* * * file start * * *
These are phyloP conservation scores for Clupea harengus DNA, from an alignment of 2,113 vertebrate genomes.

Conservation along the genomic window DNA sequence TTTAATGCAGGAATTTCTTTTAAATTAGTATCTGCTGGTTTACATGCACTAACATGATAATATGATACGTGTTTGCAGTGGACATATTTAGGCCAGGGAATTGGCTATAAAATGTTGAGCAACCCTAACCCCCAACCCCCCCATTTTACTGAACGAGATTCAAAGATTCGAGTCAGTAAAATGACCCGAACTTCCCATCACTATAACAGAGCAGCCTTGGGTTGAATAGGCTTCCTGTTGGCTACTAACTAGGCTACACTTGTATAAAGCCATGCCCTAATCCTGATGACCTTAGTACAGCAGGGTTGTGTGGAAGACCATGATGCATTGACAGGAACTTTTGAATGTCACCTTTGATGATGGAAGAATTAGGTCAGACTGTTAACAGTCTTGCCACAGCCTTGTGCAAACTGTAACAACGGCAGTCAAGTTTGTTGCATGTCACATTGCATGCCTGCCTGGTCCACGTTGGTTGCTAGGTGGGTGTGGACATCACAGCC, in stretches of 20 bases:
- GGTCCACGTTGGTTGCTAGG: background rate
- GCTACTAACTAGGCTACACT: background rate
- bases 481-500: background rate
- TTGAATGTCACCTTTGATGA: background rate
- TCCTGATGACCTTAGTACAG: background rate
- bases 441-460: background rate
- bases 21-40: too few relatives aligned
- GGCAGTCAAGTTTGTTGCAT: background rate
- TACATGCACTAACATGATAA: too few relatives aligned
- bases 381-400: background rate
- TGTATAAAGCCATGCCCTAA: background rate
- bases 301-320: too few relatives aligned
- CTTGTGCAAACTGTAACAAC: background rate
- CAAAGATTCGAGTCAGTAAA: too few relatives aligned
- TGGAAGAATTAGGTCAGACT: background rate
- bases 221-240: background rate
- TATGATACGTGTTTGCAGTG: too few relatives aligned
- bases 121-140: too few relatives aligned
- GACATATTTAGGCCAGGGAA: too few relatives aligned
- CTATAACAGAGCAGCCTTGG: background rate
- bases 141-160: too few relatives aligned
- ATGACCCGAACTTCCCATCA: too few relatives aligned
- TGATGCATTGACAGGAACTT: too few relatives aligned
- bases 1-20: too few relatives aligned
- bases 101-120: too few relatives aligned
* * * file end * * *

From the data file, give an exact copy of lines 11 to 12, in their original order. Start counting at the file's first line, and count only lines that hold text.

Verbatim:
- TACATGCACTAACATGATAA: too few relatives aligned
- bases 381-400: background rate